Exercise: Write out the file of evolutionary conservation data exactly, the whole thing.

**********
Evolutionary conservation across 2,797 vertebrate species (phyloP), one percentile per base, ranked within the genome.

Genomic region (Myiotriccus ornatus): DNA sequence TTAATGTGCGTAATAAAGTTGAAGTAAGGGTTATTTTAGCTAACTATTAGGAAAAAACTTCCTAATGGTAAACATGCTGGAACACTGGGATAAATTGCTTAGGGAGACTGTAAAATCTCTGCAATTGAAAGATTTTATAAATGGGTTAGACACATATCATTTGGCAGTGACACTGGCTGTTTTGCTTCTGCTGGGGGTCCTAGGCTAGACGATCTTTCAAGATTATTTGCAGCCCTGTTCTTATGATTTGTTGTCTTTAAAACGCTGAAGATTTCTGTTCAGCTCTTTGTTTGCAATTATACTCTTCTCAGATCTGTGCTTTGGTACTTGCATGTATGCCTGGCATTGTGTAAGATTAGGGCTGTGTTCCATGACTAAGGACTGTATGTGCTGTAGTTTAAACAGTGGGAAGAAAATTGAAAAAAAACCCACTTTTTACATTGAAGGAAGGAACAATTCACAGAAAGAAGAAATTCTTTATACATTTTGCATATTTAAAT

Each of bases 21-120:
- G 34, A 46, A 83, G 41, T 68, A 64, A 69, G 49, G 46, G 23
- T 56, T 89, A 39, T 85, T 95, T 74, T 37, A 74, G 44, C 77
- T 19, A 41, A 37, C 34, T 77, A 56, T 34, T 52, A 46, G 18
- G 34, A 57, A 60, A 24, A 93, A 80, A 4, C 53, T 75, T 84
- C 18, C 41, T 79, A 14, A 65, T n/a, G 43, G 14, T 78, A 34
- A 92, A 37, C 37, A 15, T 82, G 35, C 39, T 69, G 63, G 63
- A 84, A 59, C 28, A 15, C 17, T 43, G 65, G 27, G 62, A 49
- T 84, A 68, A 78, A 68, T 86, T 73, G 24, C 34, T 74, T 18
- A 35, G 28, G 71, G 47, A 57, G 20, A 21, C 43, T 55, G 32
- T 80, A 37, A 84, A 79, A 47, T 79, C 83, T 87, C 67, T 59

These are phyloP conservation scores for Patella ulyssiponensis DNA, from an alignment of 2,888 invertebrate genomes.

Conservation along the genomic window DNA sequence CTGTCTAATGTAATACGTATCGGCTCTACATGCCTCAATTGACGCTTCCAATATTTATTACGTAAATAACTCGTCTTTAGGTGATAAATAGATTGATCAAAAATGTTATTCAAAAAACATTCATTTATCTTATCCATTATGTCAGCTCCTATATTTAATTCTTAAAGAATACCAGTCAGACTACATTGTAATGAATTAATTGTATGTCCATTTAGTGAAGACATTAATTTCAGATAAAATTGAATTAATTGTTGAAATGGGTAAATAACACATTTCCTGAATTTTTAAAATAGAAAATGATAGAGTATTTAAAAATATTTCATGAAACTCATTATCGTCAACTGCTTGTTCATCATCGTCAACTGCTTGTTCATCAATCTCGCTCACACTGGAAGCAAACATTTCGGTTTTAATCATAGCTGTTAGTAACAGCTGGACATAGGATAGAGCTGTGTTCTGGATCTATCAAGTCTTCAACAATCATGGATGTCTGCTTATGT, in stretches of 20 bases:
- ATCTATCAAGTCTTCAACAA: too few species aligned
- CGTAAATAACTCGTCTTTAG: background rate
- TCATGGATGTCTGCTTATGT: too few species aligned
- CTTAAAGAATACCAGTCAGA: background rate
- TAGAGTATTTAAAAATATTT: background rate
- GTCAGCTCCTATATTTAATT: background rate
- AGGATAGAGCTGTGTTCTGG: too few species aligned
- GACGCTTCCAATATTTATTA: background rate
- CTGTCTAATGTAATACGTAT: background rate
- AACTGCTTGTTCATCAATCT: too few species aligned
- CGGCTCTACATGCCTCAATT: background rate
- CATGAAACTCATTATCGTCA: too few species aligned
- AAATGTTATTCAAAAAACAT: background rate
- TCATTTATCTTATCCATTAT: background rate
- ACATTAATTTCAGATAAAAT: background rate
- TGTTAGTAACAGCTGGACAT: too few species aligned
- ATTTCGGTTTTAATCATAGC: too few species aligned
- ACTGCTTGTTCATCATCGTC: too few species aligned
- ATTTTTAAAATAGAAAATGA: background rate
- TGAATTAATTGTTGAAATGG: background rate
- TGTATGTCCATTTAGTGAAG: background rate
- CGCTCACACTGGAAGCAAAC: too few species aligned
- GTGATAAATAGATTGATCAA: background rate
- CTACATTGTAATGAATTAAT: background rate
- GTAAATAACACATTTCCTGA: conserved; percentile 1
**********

Evolutionary conservation across 2,797 vertebrate species (phyloP), one percentile per base, ranked within the genome.

Genomic region (Myiotriccus ornatus): DNA sequence TTAATGTGCGTAATAAAGTTGAAGTAAGGGTTATTTTAGCTAACTATTAGGAAAAAACTTCCTAATGGTAAACATGCTGGAACACTGGGATAAATTGCTTAGGGAGACTGTAAAATCTCTGCAATTGAAAGATTTTATAAATGGGTTAGACACATATCATTTGGCAGTGACACTGGCTGTTTTGCTTCTGCTGGGGGTCCTAGGCTAGACGATCTTTCAAGATTATTTGCAGCCCTGTTCTTATGATTTGTTGTCTTTAAAACGCTGAAGATTTCTGTTCAGCTCTTTGTTTGCAATTATACTCTTCTCAGATCTGTGCTTTGGTACTTGCATGTATGCCTGGCATTGTGTAAGATTAGGGCTGTGTTCCATGACTAAGGACTGTATGTGCTGTAGTTTAAACAGTGGGAAGAAAATTGAAAAAAAACCCACTTTTTACATTGAAGGAAGGAACAATTCACAGAAAGAAGAAATTCTTTATACATTTTGCATATTTAAAT

Each of bases 21-120:
- G 34, A 46, A 83, G 41, T 68, A 64, A 69, G 49, G 46, G 23
- T 56, T 89, A 39, T 85, T 95, T 74, T 37, A 74, G 44, C 77
- T 19, A 41, A 37, C 34, T 77, A 56, T 34, T 52, A 46, G 18
- G 34, A 57, A 60, A 24, A 93, A 80, A 4, C 53, T 75, T 84
- C 18, C 41, T 79, A 14, A 65, T n/a, G 43, G 14, T 78, A 34
- A 92, A 37, C 37, A 15, T 82, G 35, C 39, T 69, G 63, G 63
- A 84, A 59, C 28, A 15, C 17, T 43, G 65, G 27, G 62, A 49
- T 84, A 68, A 78, A 68, T 86, T 73, G 24, C 34, T 74, T 18
- A 35, G 28, G 71, G 47, A 57, G 20, A 21, C 43, T 55, G 32
- T 80, A 37, A 84, A 79, A 47, T 79, C 83, T 87, C 67, T 59

These are phyloP conservation scores for Patella ulyssiponensis DNA, from an alignment of 2,888 invertebrate genomes.

Conservation along the genomic window DNA sequence CTGTCTAATGTAATACGTATCGGCTCTACATGCCTCAATTGACGCTTCCAATATTTATTACGTAAATAACTCGTCTTTAGGTGATAAATAGATTGATCAAAAATGTTATTCAAAAAACATTCATTTATCTTATCCATTATGTCAGCTCCTATATTTAATTCTTAAAGAATACCAGTCAGACTACATTGTAATGAATTAATTGTATGTCCATTTAGTGAAGACATTAATTTCAGATAAAATTGAATTAATTGTTGAAATGGGTAAATAACACATTTCCTGAATTTTTAAAATAGAAAATGATAGAGTATTTAAAAATATTTCATGAAACTCATTATCGTCAACTGCTTGTTCATCATCGTCAACTGCTTGTTCATCAATCTCGCTCACACTGGAAGCAAACATTTCGGTTTTAATCATAGCTGTTAGTAACAGCTGGACATAGGATAGAGCTGTGTTCTGGATCTATCAAGTCTTCAACAATCATGGATGTCTGCTTATGT, in stretches of 20 bases:
- ATCTATCAAGTCTTCAACAA: too few species aligned
- CGTAAATAACTCGTCTTTAG: background rate
- TCATGGATGTCTGCTTATGT: too few species aligned
- CTTAAAGAATACCAGTCAGA: background rate
- TAGAGTATTTAAAAATATTT: background rate
- GTCAGCTCCTATATTTAATT: background rate
- AGGATAGAGCTGTGTTCTGG: too few species aligned
- GACGCTTCCAATATTTATTA: background rate
- CTGTCTAATGTAATACGTAT: background rate
- AACTGCTTGTTCATCAATCT: too few species aligned
- CGGCTCTACATGCCTCAATT: background rate
- CATGAAACTCATTATCGTCA: too few species aligned
- AAATGTTATTCAAAAAACAT: background rate
- TCATTTATCTTATCCATTAT: background rate
- ACATTAATTTCAGATAAAAT: background rate
- TGTTAGTAACAGCTGGACAT: too few species aligned
- ATTTCGGTTTTAATCATAGC: too few species aligned
- ACTGCTTGTTCATCATCGTC: too few species aligned
- ATTTTTAAAATAGAAAATGA: background rate
- TGAATTAATTGTTGAAATGG: background rate
- TGTATGTCCATTTAGTGAAG: background rate
- CGCTCACACTGGAAGCAAAC: too few species aligned
- GTGATAAATAGATTGATCAA: background rate
- CTACATTGTAATGAATTAAT: background rate
- GTAAATAACACATTTCCTGA: conserved; percentile 1